What’s next? New cities – a vitally important part of the game as it’s the winning condition. New builds are expensive so you need to make sure you’ve got enough left to make the new builds you need. Out comes the calculator again – you know the player order so again you can make confident predictions of what other players are going to attempt to do because you can also see the cheapest and best places to build. Tap, tap, tap on the keys and you know how much you’re spending on builds this round. Now you’ve got a fairly accurate approximation of how much you can afford to bid in the power plant auction.
It’s not as simple as that of course. The auction is unpredictable and it’s a lot of fun – completely open auction systems like this are actually pretty rare in games and it’s tense and exciting. You might get your abstraction of who’s going to end up getting which plant wrong and then you’ll have to pull out that calculator again and re-jig what you’re planning to spend on the rest of the round. On rare occasions you might get your prediction of who’s going to buy what fuel wrong as well if someone tries to unexpectedly stockpile something when it’s cheap but you can usually see when this is going to happened and plan, sorry, calculate, to take it into account. The building step is usually totally predictable because you can see where the cheapest spots are and that’s always where everyone is racing to get it. So again, if you know the turn order you can see exactly what’s going to happen.
So effectively strategy in this game boils down to doing a long series of fairly simple sums. It’s not easy – there’s a lot of numbers to juggle in your head at the same time and I’m certainly not terribly good at it. But the bottom line is that this is very much a skill-based game and the skill required is adding up. Lots of it. There could be a lot of competition and excitement in this game from the auctions, from the chance to speculate to some degree on the fuels market, from the chance to quickly expand and block another player into a prime spot on the board. But because everything (bar the power plants) is clearly priced (and you can make good guesses as to the value of the plants) everything else becomes dry, predictable and mathematical in the extreme. So extreme in fact that in all my games the players knew who was going to win several turns before it actually happened. That might appeal to some but it’s really not the sort of game I care for.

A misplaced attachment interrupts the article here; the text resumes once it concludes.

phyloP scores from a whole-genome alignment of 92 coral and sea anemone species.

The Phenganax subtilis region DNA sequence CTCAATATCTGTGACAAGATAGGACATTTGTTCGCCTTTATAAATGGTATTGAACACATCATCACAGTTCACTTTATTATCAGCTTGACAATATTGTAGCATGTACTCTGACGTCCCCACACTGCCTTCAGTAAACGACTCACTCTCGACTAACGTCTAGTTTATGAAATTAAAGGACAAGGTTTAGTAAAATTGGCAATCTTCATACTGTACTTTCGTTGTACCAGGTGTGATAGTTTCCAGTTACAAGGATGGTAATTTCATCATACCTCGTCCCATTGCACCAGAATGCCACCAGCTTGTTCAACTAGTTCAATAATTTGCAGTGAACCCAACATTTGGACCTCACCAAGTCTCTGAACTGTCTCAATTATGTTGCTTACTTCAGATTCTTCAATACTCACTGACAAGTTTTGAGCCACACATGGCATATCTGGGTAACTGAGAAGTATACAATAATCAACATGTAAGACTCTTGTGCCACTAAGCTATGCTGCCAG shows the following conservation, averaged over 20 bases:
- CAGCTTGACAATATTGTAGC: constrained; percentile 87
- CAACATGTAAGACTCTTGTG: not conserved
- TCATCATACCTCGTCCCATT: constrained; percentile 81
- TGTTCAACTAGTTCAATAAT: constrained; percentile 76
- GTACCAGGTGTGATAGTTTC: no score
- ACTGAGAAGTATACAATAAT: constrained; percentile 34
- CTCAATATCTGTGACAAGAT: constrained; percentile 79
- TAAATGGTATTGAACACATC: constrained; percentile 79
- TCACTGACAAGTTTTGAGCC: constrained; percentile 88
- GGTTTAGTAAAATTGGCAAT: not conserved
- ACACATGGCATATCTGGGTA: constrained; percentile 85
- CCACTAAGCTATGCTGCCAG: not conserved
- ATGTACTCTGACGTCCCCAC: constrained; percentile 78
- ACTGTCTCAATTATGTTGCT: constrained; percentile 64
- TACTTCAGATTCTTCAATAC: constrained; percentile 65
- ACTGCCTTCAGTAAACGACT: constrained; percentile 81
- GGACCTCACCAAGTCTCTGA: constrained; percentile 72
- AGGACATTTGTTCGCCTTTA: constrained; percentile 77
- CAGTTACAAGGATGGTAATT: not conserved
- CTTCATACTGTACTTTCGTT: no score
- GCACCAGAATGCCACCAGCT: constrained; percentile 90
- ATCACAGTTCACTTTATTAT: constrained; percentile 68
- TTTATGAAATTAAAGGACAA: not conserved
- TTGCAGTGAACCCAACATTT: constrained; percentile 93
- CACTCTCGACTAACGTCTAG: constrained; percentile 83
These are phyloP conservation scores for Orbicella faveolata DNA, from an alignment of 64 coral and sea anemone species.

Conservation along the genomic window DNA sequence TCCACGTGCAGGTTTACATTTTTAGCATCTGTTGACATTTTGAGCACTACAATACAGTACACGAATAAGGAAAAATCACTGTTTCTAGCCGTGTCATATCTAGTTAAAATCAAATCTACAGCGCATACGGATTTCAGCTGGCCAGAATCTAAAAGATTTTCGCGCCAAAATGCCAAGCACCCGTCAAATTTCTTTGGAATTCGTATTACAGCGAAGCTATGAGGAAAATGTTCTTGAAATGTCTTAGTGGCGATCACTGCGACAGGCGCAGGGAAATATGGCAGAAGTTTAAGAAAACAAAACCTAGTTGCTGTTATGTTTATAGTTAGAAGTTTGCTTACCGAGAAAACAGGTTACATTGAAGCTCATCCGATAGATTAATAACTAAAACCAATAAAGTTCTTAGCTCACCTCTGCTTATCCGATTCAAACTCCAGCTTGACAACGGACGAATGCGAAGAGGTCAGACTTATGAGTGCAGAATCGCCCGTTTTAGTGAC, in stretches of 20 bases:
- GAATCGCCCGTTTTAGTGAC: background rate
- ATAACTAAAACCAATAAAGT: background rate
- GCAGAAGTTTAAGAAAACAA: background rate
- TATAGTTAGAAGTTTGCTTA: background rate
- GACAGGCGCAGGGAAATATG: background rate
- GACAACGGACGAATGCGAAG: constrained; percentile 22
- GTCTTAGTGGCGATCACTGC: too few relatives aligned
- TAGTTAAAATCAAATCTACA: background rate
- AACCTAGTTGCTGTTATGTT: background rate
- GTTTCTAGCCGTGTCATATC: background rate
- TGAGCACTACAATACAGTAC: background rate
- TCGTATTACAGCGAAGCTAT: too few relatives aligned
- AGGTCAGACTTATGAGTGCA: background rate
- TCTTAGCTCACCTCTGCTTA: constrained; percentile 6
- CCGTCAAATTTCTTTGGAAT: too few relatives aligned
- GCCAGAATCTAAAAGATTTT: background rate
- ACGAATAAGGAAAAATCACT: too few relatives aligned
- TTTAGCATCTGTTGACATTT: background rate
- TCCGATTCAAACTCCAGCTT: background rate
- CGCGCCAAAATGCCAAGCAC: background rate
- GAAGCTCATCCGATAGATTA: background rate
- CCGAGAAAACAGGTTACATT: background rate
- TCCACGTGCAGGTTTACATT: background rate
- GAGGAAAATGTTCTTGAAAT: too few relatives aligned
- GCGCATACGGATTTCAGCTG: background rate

There are other aspects of the game that put me off. The administration overhead of the game is huge, having to re-lay out the fuel markers to a particular pattern in their little slots every turn, and watching the nuclear fuel balls roll all over the table. Indeed it's a bad enough problem to have caused some gamers to slate Power Grid on this issue alone. The weakest-player-goes-first mechanic annoys the hell out of me, as does the way the reward for adding more buildings to your network generates progressively less income. Both are massively gamey and they look like attempts to stop the game turning into one with a huge runaway leader problem. If I’ve plated well and built up an advantage, I want to enjoy that advantage rather than see weaker players boosted at my expense. I realise that it makes turn-order management a part of the strategy of the game but yet again, since everything has a clear value, optimal play can be calculated.
It’s not a complete meltdown for me though. There are some really good aspects to the game. I already mentioned I like the open auction. The fuel pricing is a clever and unusual approach to resource allocation which works really well and could provide a potentially brilliant source of competing strategies were it not for the fact that all of them can be seen in advance, calculated and accounted for. I’d love to see something similar resurrected in a trading game of some description. There’s potential for some nice “gotcha” moments as well as you triumphantly build over the spot your rivals were racing for, or at least there would be if everyone hadn’t done their neat calculations and seen it all coming at the start of the phase.
It should be fairly clear that I don’t much like Power Grid. I find it one of those awkward games to rate though because it does contain a number of really interesting and innovative ideas and I can really see what it was trying to do, only I think it got sabotaged by it’s obsession with number and the near-perfect information available to planning. I don’t see an alternative way it could be made to work but those two conditions, when you think about it, are almost guaranteed to lead to a game in which mathematical calculation is the surest road to victory. In the end it's certainly a below-average title for me. It’s not a game I’d actually refuse if enough other people wanted to play it and I’d probably even have some fun with it as long as the plays were few and far between. But actively suggest a game? No way! This was a game I almost bought on the weight of recommendations alone – thank god I tried before I bought. If you carry just one thing away from this review, let that be it!
Matt is the founder of Fortress: Ameritrash. He is also a regular columnist for Board Game News.